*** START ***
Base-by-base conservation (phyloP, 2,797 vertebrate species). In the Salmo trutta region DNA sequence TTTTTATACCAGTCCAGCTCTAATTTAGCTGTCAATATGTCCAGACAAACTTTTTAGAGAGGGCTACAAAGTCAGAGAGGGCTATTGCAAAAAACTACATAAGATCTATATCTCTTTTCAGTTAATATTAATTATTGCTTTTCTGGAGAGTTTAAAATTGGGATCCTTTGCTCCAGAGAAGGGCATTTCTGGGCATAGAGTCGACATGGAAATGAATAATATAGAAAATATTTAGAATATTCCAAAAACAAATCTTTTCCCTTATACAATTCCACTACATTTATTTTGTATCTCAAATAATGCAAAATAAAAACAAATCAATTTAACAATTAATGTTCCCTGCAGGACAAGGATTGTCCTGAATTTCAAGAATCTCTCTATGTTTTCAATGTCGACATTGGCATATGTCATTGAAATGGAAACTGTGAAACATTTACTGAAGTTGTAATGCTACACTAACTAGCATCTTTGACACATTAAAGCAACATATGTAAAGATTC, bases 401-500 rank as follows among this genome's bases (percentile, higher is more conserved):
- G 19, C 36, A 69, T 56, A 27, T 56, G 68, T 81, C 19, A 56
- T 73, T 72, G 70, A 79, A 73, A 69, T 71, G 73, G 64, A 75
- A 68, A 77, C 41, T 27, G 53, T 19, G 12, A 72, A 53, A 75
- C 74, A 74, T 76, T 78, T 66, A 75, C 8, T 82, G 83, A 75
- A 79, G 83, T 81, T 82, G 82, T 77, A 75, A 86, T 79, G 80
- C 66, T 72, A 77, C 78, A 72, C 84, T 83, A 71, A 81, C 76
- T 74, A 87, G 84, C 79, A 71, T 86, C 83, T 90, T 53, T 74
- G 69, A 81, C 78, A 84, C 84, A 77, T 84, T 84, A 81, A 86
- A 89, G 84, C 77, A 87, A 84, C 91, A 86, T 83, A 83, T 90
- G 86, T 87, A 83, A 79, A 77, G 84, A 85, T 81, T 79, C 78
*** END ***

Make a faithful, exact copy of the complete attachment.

Base-by-base conservation (phyloP, 2,797 vertebrate species). In the Salmo trutta region DNA sequence TTTTTATACCAGTCCAGCTCTAATTTAGCTGTCAATATGTCCAGACAAACTTTTTAGAGAGGGCTACAAAGTCAGAGAGGGCTATTGCAAAAAACTACATAAGATCTATATCTCTTTTCAGTTAATATTAATTATTGCTTTTCTGGAGAGTTTAAAATTGGGATCCTTTGCTCCAGAGAAGGGCATTTCTGGGCATAGAGTCGACATGGAAATGAATAATATAGAAAATATTTAGAATATTCCAAAAACAAATCTTTTCCCTTATACAATTCCACTACATTTATTTTGTATCTCAAATAATGCAAAATAAAAACAAATCAATTTAACAATTAATGTTCCCTGCAGGACAAGGATTGTCCTGAATTTCAAGAATCTCTCTATGTTTTCAATGTCGACATTGGCATATGTCATTGAAATGGAAACTGTGAAACATTTACTGAAGTTGTAATGCTACACTAACTAGCATCTTTGACACATTAAAGCAACATATGTAAAGATTC, bases 401-500 rank as follows among this genome's bases (percentile, higher is more conserved):
- G 19, C 36, A 69, T 56, A 27, T 56, G 68, T 81, C 19, A 56
- T 73, T 72, G 70, A 79, A 73, A 69, T 71, G 73, G 64, A 75
- A 68, A 77, C 41, T 27, G 53, T 19, G 12, A 72, A 53, A 75
- C 74, A 74, T 76, T 78, T 66, A 75, C 8, T 82, G 83, A 75
- A 79, G 83, T 81, T 82, G 82, T 77, A 75, A 86, T 79, G 80
- C 66, T 72, A 77, C 78, A 72, C 84, T 83, A 71, A 81, C 76
- T 74, A 87, G 84, C 79, A 71, T 86, C 83, T 90, T 53, T 74
- G 69, A 81, C 78, A 84, C 84, A 77, T 84, T 84, A 81, A 86
- A 89, G 84, C 77, A 87, A 84, C 91, A 86, T 83, A 83, T 90
- G 86, T 87, A 83, A 79, A 77, G 84, A 85, T 81, T 79, C 78